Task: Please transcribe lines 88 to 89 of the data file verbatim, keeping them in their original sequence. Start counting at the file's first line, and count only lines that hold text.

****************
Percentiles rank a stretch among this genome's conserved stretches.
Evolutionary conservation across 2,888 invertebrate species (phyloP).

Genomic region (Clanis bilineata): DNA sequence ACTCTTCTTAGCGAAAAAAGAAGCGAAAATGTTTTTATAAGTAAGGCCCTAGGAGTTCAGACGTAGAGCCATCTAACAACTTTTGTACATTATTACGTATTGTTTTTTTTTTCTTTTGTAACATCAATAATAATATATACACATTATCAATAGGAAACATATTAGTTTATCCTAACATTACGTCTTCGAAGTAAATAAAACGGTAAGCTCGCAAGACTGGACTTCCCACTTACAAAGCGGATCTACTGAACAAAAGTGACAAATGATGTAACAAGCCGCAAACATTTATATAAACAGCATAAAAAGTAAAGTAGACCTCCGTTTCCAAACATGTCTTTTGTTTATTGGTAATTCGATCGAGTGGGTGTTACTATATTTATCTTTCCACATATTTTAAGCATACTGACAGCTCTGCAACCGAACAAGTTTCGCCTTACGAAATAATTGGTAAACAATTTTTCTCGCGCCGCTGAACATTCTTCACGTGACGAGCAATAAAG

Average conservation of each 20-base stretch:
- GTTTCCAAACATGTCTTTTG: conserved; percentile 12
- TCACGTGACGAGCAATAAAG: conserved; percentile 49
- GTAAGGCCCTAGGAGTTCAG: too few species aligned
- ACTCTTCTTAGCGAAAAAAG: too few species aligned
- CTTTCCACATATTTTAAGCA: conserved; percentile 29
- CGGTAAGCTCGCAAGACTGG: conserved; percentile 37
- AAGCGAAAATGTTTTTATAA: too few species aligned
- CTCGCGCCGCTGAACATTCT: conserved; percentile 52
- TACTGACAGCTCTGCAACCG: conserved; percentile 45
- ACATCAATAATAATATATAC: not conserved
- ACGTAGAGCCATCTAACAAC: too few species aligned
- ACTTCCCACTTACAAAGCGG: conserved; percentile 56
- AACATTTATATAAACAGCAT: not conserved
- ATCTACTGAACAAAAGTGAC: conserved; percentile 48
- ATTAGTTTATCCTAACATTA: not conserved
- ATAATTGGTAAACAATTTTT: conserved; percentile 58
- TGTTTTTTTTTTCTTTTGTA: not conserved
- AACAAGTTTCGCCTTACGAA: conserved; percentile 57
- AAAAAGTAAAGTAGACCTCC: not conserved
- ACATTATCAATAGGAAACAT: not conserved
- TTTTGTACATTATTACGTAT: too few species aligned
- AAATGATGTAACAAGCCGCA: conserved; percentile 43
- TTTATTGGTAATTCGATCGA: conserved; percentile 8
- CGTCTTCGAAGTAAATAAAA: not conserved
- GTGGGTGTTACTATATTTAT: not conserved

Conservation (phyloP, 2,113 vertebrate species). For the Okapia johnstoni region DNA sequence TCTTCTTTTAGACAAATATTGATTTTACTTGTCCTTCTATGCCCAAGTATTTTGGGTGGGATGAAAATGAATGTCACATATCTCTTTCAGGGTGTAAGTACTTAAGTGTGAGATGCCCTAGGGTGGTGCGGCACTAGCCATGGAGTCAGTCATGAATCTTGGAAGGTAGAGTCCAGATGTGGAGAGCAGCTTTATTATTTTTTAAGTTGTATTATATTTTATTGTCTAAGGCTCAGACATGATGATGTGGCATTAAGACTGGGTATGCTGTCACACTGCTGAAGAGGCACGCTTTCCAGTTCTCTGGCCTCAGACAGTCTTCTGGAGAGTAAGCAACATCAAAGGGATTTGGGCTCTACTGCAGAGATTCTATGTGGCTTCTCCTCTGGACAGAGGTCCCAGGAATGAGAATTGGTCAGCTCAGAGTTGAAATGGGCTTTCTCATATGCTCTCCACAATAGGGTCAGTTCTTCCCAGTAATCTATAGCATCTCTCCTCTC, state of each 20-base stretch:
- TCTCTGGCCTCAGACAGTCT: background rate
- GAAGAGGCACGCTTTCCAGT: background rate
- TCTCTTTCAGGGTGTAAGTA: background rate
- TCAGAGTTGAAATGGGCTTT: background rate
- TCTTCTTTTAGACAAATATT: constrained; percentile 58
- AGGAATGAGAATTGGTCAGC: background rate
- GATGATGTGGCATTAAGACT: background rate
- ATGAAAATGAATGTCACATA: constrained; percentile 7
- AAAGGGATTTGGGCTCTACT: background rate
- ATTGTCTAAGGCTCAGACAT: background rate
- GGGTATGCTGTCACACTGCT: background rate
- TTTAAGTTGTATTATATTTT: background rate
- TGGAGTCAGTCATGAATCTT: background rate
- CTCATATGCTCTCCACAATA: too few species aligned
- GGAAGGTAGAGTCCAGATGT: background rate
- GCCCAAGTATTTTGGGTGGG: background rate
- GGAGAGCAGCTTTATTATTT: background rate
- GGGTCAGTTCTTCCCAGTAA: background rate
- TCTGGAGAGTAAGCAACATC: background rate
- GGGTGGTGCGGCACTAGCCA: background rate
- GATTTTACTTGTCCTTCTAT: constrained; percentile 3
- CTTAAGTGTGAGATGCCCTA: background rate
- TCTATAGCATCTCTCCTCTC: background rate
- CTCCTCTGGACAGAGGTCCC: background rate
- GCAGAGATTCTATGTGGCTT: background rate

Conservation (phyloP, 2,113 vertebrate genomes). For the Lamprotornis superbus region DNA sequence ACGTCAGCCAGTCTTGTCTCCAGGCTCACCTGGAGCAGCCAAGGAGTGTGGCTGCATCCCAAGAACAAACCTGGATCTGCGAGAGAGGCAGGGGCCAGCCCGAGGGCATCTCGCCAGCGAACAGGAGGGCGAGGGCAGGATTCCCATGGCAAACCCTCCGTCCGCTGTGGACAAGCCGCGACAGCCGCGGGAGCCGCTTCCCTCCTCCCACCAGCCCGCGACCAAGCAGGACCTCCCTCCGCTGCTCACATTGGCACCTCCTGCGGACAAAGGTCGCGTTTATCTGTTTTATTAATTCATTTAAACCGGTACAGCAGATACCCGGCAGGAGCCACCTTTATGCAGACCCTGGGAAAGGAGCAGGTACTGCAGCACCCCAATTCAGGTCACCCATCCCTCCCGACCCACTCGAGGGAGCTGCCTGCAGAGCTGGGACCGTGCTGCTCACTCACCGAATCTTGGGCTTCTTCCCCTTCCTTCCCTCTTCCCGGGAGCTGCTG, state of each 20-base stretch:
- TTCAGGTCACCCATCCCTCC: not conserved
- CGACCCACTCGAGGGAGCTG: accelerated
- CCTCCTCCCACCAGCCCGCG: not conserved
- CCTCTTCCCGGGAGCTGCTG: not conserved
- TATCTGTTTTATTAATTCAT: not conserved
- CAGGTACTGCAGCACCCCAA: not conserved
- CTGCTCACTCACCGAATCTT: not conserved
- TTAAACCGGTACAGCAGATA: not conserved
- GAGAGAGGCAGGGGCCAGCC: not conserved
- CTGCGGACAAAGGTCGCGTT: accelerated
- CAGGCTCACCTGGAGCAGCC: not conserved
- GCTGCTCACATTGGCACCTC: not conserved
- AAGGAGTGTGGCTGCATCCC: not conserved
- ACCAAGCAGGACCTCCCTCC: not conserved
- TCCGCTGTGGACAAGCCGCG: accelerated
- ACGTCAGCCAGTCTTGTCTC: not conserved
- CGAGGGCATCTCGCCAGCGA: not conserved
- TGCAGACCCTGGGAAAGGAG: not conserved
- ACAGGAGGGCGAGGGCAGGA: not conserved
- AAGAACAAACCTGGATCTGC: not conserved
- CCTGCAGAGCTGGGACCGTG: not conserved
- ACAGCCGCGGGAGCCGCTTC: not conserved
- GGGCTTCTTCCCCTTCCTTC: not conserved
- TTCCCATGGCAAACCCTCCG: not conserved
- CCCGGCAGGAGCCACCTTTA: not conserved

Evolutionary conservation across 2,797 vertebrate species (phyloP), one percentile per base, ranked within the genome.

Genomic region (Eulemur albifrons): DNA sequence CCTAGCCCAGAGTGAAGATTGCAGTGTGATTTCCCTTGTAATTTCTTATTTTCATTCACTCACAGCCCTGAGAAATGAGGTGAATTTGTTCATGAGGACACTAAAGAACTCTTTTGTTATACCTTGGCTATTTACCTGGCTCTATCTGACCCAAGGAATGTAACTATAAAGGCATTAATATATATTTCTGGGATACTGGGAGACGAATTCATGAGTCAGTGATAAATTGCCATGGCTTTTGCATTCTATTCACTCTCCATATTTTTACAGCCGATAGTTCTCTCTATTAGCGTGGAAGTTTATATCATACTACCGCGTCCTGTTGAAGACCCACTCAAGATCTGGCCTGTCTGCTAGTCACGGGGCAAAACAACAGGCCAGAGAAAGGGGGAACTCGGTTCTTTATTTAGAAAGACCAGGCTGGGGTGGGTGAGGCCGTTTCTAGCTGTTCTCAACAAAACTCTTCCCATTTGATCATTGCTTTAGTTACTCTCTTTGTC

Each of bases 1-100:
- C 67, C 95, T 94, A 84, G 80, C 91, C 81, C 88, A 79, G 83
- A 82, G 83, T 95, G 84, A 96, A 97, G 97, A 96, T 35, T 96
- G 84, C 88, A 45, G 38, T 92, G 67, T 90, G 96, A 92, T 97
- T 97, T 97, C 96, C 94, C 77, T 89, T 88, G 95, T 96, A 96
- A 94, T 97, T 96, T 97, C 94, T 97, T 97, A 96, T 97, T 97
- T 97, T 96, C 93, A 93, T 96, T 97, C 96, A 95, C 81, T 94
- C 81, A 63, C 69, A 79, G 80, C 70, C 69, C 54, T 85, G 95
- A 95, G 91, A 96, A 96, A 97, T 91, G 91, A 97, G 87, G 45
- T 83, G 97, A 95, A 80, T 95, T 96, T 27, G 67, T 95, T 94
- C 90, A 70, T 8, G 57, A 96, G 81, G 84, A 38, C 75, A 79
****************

- T 97, T 97, C 96, C 94, C 77, T 89, T 88, G 95, T 96, A 96
- A 94, T 97, T 96, T 97, C 94, T 97, T 97, A 96, T 97, T 97